The Startup Beatdown
Chapter 3: A Steaming Pile of Goo
Above my desk in the hallway, there was a picture printed on a loose-leaf paper of a middle-aged man, whose tanned, wrinkled face was distorted into a fake smile. He wore a Hawaiian shirt and his wispy, receding hair was pulled back into a ponytail – or possibly a rattail. In this picture, he was surrounded by stuffed animals of Seashel Productions creative property, the ‘Googles from Goop.’ One day, I asked who this man was.
“That’s Jerry Gold. He created the Googles,” Flo explained. “If you ever see him in here, call the cops.”
Having already familiarized myself with the Googles at this point, I would have been inclined to call the police anyway (but only if a pillowcase of batteries with which to beat him were not readily at hand).
The ‘Googles from Goop’ were SeaShel’s only creative property. Apparently, a lot of work (not hard work, mind you) had gone into developing this property by a long string of employees that had long since left the company. A huge character bible had been written, and about 20 half-hour scripts were completed. These giant notebooks were kept under the watchful and paranoid eyes of Joel, the Director of Marketing, and he didn’t allow anyone else in the company to see a single page of Googles-related text. Now, if I were in charge of a creative property like the Googles, I probably wouldn’t let anyone see it either – if nothing else but for humanitarian reasons (and shame). Joel, however, had a different motive. Joel was the type of manager who firmly believed that knowledge equals power. He practiced this concept in a very interesting way: Instead of gaining knowledge himself (as far as I could tell, he had no useful skills and did nothing), he instead kept basic knowledge from others. Joel was supposed to be the pipeline between Sean Etin and the creative staff, which consisted of three programmers/artists and (supposedly) myself. As it turned out, though, any and all information that came his way, either from his boss or his underlings, stayed forever with him. Numerous times, I have heard Joel berate a member of the creative staff for explaining to Sean Etin what they were doing when he asked.
“When Sean asks what you’re doing,” Joel would state whenever someone is ‘caught’ divulging information to the boss, “you tell him that you can’t tell him and that he should ask me.”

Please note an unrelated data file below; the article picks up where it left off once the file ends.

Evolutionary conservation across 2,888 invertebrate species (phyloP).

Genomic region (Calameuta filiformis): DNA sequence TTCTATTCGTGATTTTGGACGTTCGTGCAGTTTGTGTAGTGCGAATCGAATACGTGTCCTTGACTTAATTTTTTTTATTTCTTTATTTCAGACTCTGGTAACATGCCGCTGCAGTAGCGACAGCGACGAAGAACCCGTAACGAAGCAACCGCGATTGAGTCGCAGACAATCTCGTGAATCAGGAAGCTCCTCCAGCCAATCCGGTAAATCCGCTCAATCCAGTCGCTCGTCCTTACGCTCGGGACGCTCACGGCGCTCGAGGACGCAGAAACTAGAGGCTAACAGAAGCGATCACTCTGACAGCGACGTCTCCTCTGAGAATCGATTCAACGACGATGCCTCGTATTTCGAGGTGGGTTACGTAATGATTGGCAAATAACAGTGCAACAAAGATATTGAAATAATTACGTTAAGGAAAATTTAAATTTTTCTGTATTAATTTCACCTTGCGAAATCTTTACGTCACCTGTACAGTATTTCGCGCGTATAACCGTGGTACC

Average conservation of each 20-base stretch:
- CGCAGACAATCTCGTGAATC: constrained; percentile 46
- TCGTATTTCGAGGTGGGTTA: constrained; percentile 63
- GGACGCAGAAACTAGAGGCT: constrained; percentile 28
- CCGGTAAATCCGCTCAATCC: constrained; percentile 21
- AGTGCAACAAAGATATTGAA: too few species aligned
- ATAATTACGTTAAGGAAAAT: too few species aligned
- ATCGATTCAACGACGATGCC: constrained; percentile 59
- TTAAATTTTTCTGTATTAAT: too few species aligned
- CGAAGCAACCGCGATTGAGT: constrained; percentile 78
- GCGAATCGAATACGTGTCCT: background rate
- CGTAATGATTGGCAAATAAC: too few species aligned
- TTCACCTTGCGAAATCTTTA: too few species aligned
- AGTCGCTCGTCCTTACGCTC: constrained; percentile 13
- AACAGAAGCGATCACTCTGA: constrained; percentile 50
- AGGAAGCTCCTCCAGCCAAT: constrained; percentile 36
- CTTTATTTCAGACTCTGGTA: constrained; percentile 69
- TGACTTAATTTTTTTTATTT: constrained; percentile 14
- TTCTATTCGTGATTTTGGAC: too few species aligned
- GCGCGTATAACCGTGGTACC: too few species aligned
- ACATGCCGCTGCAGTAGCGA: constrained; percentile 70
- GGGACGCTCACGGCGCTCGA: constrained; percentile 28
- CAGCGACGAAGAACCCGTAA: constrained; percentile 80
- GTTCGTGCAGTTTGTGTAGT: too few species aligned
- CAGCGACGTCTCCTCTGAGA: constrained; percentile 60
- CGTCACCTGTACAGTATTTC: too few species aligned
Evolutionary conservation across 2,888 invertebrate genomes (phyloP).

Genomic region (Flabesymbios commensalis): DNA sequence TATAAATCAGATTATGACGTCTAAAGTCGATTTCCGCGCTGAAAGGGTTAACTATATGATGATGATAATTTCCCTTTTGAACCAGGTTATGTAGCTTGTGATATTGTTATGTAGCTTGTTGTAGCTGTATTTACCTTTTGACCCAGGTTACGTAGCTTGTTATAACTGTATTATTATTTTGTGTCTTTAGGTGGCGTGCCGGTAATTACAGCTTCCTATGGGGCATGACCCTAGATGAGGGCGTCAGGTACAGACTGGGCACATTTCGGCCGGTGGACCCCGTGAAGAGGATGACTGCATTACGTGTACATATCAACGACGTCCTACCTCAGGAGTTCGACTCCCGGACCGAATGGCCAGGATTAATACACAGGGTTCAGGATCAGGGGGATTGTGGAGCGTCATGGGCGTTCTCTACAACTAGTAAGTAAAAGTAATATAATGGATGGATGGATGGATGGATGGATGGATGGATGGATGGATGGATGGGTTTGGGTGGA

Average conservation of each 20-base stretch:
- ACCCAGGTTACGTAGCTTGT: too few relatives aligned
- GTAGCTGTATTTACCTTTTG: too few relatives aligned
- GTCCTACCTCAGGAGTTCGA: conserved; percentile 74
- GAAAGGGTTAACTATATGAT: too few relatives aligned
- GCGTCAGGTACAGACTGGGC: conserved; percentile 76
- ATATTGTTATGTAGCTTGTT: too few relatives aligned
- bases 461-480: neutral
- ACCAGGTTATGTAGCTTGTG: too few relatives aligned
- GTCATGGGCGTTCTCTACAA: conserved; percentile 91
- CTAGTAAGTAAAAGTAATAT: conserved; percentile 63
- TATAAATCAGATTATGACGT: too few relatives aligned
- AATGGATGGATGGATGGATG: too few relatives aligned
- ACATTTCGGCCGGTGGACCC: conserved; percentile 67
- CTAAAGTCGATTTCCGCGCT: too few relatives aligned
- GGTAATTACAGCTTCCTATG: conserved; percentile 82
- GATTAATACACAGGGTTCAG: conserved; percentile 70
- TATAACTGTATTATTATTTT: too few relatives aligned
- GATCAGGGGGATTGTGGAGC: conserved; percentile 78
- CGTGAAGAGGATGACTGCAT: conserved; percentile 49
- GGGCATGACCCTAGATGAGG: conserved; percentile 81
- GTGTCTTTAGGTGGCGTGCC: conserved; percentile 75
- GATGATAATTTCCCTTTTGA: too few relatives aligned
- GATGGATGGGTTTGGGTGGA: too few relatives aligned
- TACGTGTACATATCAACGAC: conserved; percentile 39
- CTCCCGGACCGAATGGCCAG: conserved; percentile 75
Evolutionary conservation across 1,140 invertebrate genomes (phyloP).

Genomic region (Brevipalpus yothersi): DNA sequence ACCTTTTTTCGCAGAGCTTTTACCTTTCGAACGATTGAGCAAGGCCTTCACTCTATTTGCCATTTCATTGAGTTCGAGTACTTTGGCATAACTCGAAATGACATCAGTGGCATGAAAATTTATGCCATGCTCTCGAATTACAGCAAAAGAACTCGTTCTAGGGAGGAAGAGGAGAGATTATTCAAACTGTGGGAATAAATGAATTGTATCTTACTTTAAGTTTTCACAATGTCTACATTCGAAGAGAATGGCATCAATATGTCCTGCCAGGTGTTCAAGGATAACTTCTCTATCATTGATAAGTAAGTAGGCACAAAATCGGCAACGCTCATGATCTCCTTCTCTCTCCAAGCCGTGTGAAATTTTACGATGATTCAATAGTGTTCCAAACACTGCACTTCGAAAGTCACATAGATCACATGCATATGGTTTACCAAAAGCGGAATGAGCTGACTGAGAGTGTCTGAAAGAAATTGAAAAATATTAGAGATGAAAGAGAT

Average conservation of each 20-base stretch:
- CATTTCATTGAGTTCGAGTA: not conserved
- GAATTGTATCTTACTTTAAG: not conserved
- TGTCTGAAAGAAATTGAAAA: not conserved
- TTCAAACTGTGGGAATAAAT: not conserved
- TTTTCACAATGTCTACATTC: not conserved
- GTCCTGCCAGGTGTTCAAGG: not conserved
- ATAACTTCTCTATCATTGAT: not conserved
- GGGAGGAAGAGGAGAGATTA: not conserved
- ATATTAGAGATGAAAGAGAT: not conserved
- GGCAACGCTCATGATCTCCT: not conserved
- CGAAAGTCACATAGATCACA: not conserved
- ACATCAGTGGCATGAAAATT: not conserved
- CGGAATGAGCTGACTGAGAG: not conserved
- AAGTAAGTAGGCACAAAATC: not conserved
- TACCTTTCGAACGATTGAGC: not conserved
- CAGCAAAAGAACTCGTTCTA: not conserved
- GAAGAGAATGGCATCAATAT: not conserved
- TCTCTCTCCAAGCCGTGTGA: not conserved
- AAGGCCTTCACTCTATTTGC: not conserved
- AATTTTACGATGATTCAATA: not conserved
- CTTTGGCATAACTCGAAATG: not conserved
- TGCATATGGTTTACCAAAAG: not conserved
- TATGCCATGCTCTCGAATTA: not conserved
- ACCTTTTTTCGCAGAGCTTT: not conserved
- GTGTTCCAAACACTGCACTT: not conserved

Yes. Tell the man who signs your paychecks – a man who has no patience and an enormous temper – that you can’t tell him what you’re doing on his time, and to consult someone who doesn’t know himself.
I had very much wanted to get a hold of the creative notebooks Joel kept from everyone. I was the head (and only) writer and was morbidly curious as to how the previous creative staff(s) expanded on and (hopefully) improved upon Mr. Gold’s original book, which I had the displeasure of reading during my initial interview. More importantly, I wanted to do something other than photocopying, which I had been doing nonstop, 9 hours a day, for the last month.
Eventually, I got my chance. Joel came up to me one day, with a look that said, “you’re ready for this.” He was holding the immense character notebook in his hands, which he plopped on my desk with a mighty thump. “I need you to photocopy this,” Joel said, and walked off. So, for the next week, I photocopied, collated, hole-punched and put together a new notebook. When it looked like nobody was paying attention, I read as much as I could.
The notebook was about one thousand pages long and introduced about three hundred characters. In addition to Stoogle Google, the character I was introduced to in Mr. Gold’s original (self-published) book, they invented five other Google characters. Their body shape, facial features and expressions were all used from the same cookie-cutter – they were all four-eyed, overweight aliens covered with two-tone, fluorescent fur, and the only way to tell the difference between them was their color. One was orange and iridescent yellow. One was pink and purple. All were hideous. They had thin, rubber-band-like arms that extended out of the bottom of their heads, where their necks should be, but aren’t. Like a Mr. Potatohead, their large feet seem attached to their butts, as they have no legs whatsoever. They wore no clothes, save a pair of sneakers that can, at the most kind, be referred to as colorful. But since I’m not kind, I’ll describe it this way: It was if God took a look at his monstrous creations, got sick to his stomach and threw-up rainbow puke all over their shoes. Attached to their shoes (I kid you not) was a compass. Mr. Etin planned on marketing these shoes to children when the Googles became a big hit.
“Imagine it,” he would say emphatically, counting the imaginary money in his head. “What kid wouldn’t want to be the first kid on his block to wear these shoes?”
“Probably the same kid who doesn’t want to be the first kid on his block to be beaten up,” my friend at work, Perry, would answer after Mr. Etin would leave the room.